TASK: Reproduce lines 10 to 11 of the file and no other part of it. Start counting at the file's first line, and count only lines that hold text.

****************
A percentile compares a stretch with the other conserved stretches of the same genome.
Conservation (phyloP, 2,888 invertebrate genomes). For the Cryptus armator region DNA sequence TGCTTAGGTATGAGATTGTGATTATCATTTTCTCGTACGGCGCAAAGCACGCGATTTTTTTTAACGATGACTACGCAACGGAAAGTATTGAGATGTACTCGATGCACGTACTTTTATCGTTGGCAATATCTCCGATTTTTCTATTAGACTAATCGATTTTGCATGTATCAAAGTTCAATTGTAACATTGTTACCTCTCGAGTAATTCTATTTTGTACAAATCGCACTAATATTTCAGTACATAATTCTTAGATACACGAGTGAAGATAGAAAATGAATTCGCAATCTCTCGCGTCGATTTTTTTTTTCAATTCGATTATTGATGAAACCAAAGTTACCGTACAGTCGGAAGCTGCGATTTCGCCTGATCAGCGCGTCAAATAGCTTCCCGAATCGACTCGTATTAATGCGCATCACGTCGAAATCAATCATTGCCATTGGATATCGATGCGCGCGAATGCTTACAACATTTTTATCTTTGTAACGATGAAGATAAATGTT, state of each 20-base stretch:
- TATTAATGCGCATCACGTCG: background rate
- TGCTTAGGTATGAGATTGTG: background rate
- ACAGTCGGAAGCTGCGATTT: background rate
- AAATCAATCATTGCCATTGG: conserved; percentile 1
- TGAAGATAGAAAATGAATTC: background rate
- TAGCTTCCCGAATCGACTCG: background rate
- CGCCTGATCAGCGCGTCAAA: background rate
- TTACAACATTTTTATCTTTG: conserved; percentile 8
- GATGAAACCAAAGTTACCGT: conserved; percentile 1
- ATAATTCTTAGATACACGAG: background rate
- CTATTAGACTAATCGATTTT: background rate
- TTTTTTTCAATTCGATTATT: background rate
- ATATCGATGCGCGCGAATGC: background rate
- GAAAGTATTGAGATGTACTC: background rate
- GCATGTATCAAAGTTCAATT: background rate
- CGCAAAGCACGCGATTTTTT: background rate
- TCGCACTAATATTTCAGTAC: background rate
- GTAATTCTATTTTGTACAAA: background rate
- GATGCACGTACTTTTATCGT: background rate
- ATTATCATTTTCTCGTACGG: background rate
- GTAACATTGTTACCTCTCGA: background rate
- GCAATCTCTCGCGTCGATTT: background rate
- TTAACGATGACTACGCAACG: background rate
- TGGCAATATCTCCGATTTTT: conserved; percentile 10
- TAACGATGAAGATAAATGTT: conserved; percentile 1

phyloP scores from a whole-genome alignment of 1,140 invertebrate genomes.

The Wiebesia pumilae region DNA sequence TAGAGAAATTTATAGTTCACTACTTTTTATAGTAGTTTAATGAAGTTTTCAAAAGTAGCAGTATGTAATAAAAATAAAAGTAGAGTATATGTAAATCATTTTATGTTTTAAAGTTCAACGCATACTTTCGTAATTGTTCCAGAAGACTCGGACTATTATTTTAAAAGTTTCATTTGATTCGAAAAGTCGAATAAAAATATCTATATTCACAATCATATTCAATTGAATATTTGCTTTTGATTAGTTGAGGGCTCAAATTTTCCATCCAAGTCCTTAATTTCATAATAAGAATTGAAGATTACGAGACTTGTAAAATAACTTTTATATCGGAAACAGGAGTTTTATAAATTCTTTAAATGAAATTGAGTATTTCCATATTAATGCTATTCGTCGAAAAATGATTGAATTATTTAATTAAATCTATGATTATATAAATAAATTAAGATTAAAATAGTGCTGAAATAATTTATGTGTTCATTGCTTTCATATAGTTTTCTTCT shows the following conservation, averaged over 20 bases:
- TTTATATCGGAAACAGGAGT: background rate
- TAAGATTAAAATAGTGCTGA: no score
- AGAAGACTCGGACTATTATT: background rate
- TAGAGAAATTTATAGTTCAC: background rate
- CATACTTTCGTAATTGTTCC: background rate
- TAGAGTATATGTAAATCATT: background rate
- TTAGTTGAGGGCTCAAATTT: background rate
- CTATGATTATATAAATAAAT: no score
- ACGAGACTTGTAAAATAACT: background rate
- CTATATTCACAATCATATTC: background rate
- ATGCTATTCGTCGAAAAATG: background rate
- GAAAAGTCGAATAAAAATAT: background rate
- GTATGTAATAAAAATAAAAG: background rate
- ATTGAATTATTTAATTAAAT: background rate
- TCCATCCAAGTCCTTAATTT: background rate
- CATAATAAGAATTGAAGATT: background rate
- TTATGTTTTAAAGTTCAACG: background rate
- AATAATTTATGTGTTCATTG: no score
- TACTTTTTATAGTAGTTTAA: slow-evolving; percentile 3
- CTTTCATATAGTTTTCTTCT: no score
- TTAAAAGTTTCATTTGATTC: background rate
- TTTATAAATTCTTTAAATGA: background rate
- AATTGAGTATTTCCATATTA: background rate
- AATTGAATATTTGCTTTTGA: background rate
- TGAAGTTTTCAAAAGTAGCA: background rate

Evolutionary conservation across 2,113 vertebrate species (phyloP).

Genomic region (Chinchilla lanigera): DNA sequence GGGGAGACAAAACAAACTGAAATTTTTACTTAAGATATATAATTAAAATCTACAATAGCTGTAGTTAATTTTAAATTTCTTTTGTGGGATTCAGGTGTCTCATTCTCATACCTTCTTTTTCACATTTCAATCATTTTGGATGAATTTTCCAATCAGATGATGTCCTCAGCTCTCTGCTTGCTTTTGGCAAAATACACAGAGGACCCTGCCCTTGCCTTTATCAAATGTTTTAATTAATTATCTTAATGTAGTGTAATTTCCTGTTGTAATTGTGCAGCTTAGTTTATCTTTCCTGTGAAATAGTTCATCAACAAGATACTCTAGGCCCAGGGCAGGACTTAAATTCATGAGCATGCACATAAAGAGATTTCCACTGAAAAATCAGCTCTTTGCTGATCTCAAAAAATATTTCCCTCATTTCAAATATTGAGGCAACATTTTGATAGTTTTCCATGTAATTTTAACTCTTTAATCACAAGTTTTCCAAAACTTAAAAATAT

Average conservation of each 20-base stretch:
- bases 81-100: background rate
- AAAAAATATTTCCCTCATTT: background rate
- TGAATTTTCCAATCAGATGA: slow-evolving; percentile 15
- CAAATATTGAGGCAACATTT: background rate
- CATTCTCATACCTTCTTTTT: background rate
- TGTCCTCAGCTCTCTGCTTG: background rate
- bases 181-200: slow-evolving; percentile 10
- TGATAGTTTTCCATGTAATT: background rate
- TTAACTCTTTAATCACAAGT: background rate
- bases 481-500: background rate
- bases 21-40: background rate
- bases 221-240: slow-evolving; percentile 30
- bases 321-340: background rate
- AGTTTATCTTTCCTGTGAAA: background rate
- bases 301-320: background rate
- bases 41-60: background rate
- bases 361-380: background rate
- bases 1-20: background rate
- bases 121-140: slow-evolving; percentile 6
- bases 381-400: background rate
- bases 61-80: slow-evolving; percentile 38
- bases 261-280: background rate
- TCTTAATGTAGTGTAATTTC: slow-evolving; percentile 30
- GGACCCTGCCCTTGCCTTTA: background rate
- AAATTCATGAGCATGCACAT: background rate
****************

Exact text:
- TTACAACATTTTTATCTTTG: conserved; percentile 8
- GATGAAACCAAAGTTACCGT: conserved; percentile 1